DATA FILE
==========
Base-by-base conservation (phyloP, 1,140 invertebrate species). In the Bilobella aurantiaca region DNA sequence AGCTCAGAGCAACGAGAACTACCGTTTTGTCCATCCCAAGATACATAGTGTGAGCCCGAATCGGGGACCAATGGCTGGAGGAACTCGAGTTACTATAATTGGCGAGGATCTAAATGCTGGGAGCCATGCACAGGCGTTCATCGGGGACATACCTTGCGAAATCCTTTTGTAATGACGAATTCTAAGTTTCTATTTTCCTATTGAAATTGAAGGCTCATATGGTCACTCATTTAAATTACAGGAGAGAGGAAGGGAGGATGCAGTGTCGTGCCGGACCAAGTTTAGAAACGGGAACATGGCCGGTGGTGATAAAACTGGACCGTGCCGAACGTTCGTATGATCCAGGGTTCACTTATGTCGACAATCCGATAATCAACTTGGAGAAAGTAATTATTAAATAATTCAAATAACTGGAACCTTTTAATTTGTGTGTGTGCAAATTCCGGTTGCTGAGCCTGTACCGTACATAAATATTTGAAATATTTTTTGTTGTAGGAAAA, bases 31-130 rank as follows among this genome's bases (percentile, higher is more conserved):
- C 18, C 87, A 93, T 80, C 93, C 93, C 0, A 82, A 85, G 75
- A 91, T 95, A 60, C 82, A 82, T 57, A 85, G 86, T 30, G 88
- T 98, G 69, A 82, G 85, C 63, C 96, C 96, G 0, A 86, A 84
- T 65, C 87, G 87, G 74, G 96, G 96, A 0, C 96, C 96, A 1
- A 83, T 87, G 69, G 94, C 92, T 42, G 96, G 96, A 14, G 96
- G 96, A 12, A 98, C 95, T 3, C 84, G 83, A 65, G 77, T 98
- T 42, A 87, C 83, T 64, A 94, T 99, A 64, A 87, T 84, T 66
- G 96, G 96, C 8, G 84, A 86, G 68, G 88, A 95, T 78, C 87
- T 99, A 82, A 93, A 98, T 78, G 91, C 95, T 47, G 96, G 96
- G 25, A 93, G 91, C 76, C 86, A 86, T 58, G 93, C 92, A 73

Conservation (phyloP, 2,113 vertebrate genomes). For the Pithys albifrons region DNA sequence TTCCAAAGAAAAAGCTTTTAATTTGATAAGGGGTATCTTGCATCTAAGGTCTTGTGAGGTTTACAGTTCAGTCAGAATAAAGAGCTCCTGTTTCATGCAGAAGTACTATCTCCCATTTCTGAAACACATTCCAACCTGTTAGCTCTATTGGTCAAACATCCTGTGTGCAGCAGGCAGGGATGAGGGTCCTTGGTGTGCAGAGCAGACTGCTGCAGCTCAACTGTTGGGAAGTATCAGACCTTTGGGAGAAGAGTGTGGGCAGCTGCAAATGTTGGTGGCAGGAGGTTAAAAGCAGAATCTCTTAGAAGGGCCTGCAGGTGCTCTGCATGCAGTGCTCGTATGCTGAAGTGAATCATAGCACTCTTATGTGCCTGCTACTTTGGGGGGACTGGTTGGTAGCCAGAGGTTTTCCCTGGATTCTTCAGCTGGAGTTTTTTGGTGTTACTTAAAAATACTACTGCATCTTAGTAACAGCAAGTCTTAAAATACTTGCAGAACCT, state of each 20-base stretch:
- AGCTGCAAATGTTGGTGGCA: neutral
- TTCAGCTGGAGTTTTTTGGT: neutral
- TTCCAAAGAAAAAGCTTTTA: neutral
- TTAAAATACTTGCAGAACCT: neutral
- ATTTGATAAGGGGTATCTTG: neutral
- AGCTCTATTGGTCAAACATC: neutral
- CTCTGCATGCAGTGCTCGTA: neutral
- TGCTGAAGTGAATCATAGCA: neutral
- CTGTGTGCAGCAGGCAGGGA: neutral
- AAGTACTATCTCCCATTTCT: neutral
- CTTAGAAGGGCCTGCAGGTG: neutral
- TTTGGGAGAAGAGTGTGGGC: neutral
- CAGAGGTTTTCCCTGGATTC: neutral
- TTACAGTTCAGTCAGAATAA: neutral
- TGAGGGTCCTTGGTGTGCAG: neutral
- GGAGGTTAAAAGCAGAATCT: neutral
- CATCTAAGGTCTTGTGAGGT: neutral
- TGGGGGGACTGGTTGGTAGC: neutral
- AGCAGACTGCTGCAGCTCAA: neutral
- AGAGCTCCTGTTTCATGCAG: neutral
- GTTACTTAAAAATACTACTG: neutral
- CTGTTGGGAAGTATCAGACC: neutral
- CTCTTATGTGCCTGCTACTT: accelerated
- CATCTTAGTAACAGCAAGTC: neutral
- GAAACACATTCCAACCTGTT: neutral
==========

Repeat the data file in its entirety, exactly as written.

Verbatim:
Base-by-base conservation (phyloP, 1,140 invertebrate species). In the Bilobella aurantiaca region DNA sequence AGCTCAGAGCAACGAGAACTACCGTTTTGTCCATCCCAAGATACATAGTGTGAGCCCGAATCGGGGACCAATGGCTGGAGGAACTCGAGTTACTATAATTGGCGAGGATCTAAATGCTGGGAGCCATGCACAGGCGTTCATCGGGGACATACCTTGCGAAATCCTTTTGTAATGACGAATTCTAAGTTTCTATTTTCCTATTGAAATTGAAGGCTCATATGGTCACTCATTTAAATTACAGGAGAGAGGAAGGGAGGATGCAGTGTCGTGCCGGACCAAGTTTAGAAACGGGAACATGGCCGGTGGTGATAAAACTGGACCGTGCCGAACGTTCGTATGATCCAGGGTTCACTTATGTCGACAATCCGATAATCAACTTGGAGAAAGTAATTATTAAATAATTCAAATAACTGGAACCTTTTAATTTGTGTGTGTGCAAATTCCGGTTGCTGAGCCTGTACCGTACATAAATATTTGAAATATTTTTTGTTGTAGGAAAA, bases 31-130 rank as follows among this genome's bases (percentile, higher is more conserved):
- C 18, C 87, A 93, T 80, C 93, C 93, C 0, A 82, A 85, G 75
- A 91, T 95, A 60, C 82, A 82, T 57, A 85, G 86, T 30, G 88
- T 98, G 69, A 82, G 85, C 63, C 96, C 96, G 0, A 86, A 84
- T 65, C 87, G 87, G 74, G 96, G 96, A 0, C 96, C 96, A 1
- A 83, T 87, G 69, G 94, C 92, T 42, G 96, G 96, A 14, G 96
- G 96, A 12, A 98, C 95, T 3, C 84, G 83, A 65, G 77, T 98
- T 42, A 87, C 83, T 64, A 94, T 99, A 64, A 87, T 84, T 66
- G 96, G 96, C 8, G 84, A 86, G 68, G 88, A 95, T 78, C 87
- T 99, A 82, A 93, A 98, T 78, G 91, C 95, T 47, G 96, G 96
- G 25, A 93, G 91, C 76, C 86, A 86, T 58, G 93, C 92, A 73

Conservation (phyloP, 2,113 vertebrate genomes). For the Pithys albifrons region DNA sequence TTCCAAAGAAAAAGCTTTTAATTTGATAAGGGGTATCTTGCATCTAAGGTCTTGTGAGGTTTACAGTTCAGTCAGAATAAAGAGCTCCTGTTTCATGCAGAAGTACTATCTCCCATTTCTGAAACACATTCCAACCTGTTAGCTCTATTGGTCAAACATCCTGTGTGCAGCAGGCAGGGATGAGGGTCCTTGGTGTGCAGAGCAGACTGCTGCAGCTCAACTGTTGGGAAGTATCAGACCTTTGGGAGAAGAGTGTGGGCAGCTGCAAATGTTGGTGGCAGGAGGTTAAAAGCAGAATCTCTTAGAAGGGCCTGCAGGTGCTCTGCATGCAGTGCTCGTATGCTGAAGTGAATCATAGCACTCTTATGTGCCTGCTACTTTGGGGGGACTGGTTGGTAGCCAGAGGTTTTCCCTGGATTCTTCAGCTGGAGTTTTTTGGTGTTACTTAAAAATACTACTGCATCTTAGTAACAGCAAGTCTTAAAATACTTGCAGAACCT, state of each 20-base stretch:
- AGCTGCAAATGTTGGTGGCA: neutral
- TTCAGCTGGAGTTTTTTGGT: neutral
- TTCCAAAGAAAAAGCTTTTA: neutral
- TTAAAATACTTGCAGAACCT: neutral
- ATTTGATAAGGGGTATCTTG: neutral
- AGCTCTATTGGTCAAACATC: neutral
- CTCTGCATGCAGTGCTCGTA: neutral
- TGCTGAAGTGAATCATAGCA: neutral
- CTGTGTGCAGCAGGCAGGGA: neutral
- AAGTACTATCTCCCATTTCT: neutral
- CTTAGAAGGGCCTGCAGGTG: neutral
- TTTGGGAGAAGAGTGTGGGC: neutral
- CAGAGGTTTTCCCTGGATTC: neutral
- TTACAGTTCAGTCAGAATAA: neutral
- TGAGGGTCCTTGGTGTGCAG: neutral
- GGAGGTTAAAAGCAGAATCT: neutral
- CATCTAAGGTCTTGTGAGGT: neutral
- TGGGGGGACTGGTTGGTAGC: neutral
- AGCAGACTGCTGCAGCTCAA: neutral
- AGAGCTCCTGTTTCATGCAG: neutral
- GTTACTTAAAAATACTACTG: neutral
- CTGTTGGGAAGTATCAGACC: neutral
- CTCTTATGTGCCTGCTACTT: accelerated
- CATCTTAGTAACAGCAAGTC: neutral
- GAAACACATTCCAACCTGTT: neutral